Sections Supplements

Crafting Severance Agreements

A Well-designed Document Can Help Employers Avoid Lawsuits

An unfortunate reality of any business, especially in the current economic climate, is that an employer will, at some time, have to terminate an employee. Employers must carefully navigate this process to avoid the numerous pitfalls that can result from the need to terminate employees.

Terminated employees may challenge the legality of their termination, often by contending that they were discriminated against, constructively discharged, or even retaliated against for acting as a ‘whistle-blower’ regarding the practices of the employer. Even if these claims are unfounded, the employer will incur some legal fees responding to any allegations.

Severance agreements are a useful tool that employers may wish to consider when making the decision to terminate an employee. Such agreements are designed to avoid litigation by providing former employees with valuable consideration in exchange for a release of certain claims against the former employer. However, if the severance agreement is drafted incorrectly, it can also be the cause of litigation. Further, employers must take into consideration several federal laws that protect the rights of employees. Failure to do so can render a severance agreement unenforceable despite the value the employer has already given to the former employee.

There are many important factors that must be taken into consideration when negotiating a severance agreement: provisions for wages, taxes, continued health care, other benefits, assistance in locating future employment, and, of course, the all-important release. These provisions should be specifically detailed in the agreement with regard to the amounts being paid to the employee as well as rights and responsibilities. Broad or over-generalized statements should be avoided because they can lead to unintended consequences that may negate the employer’s protections under the agreement.

The severance amount can be paid either as salary or in one lump-sum payment. The agreement should specify the manner of payment, along with what portions of any payment represent normal wages, back pay, and any other sums that are included. Emotional-distress damages are often included as well, which raises important tax questions for the employer and the employee. Emotional-distress damages are not subject to the same tax withholdings as wages, which generally shifts the burden of paying these taxes to the employee, rather than being deducted and paid by the employer.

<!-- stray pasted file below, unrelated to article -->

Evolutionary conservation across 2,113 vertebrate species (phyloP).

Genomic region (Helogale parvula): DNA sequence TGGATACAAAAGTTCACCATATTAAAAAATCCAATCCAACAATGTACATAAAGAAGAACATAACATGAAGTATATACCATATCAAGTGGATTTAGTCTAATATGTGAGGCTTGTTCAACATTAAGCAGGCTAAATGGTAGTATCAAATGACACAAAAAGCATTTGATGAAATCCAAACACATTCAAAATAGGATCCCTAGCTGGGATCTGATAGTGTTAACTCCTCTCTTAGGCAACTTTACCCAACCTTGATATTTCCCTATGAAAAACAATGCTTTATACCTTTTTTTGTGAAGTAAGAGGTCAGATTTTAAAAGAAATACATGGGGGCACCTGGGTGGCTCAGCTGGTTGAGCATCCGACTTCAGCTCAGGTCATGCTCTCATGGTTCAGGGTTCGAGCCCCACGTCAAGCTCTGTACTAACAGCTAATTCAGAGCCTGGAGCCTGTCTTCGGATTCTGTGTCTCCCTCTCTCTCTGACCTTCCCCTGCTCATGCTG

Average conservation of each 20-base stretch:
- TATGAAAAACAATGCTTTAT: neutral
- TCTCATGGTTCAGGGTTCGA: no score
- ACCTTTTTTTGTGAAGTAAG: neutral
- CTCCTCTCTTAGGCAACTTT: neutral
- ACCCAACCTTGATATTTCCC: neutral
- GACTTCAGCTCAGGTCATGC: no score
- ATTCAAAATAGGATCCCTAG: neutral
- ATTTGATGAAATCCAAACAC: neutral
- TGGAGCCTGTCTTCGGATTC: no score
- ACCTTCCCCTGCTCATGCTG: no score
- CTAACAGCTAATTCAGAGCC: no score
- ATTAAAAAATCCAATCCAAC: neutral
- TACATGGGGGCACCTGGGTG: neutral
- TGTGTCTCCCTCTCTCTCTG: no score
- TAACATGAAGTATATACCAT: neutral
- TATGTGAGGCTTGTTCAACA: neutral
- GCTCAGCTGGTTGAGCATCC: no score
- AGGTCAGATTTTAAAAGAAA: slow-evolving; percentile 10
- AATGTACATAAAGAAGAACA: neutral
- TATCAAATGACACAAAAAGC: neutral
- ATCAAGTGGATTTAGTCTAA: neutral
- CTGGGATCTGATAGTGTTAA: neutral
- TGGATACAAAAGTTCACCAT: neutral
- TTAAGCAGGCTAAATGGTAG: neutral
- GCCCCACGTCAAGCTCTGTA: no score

Care must be taken in explaining this to avoid misleading the employee. The employer will need to include the wage portion in the employee’s W-2, and issue a 1099 for any non-wage payments.

Provisions providing for continued health care benefits must also be carefully drafted. These provisions should explain the duration of continued coverage, which party has responsibility for premiums, and the employee’s COBRA rights. Ancillary benefits, such as accrued vacation time and retirement, must also be dealt with.

Releases must be carefully drafted to achieve their expected results. Employers should be aware that certain claims cannot be waived under Massachusetts law. These claims include worker’s compensation claims, unemployment benefits, and payment of wages. Additionally, the protections of certain federal statutes, such as the Fair Labor Standards Act, cannot be waived, either. Including language in the agreement that purports to waive an employee’s rights in these protected areas could itself expose an employer to liability.

Other employee protections can be waived, such as age-discrimination claims, but employers must be sure to meet the technical requirements for these waivers to be effective. For instance, the federal Older Workers Benefit Protection Act (OWBPA), which sets requirements for an effective release of claims under the federal Age Discrimination in Employment Act (ADEA), requires that releases be written in plain and understandable language, that individual employees are provided with at least 21 days to consider the waiver and 45 days in the event of a group reduction in force, and that the employee has seven days to rescind the agreement, so that it does not become effective until the eighth day after it is signed by the employee.

Additionally, the employee should be notified that it is his right to seek the advice of counsel before signing the release. Failure to follow the technical requirements of OWBPA will leave an employer open to litigation despite the consideration already given by the employer. The release may also provide that, even if someone else pursues a claim on behalf of the employee (such as the EEOC), the employee will not seek to be paid any monies by the employer other than those received in the settlement.

Although properly worded severance agreements will cost the employer some money in the short run, they can serve as an effective insurance policy for the employer against claims by discharged employees, whose claims may or may not have merit, but at the very least, will cost the employer legal fees to defend them.v

Paul H. Rothschild, Esq. is chairman of Bacon Wilson, P.C.’s Litigation Department. His practice is concentrated in general litigation, as well as personal injury, product liability, medical malpractice, and employer/employee disputes. He also represents a number of employers in general business and higher education, providing advice on issues relating to termination, discrimination, and avoidance of disputes; (413) 781-0560;[email protected]

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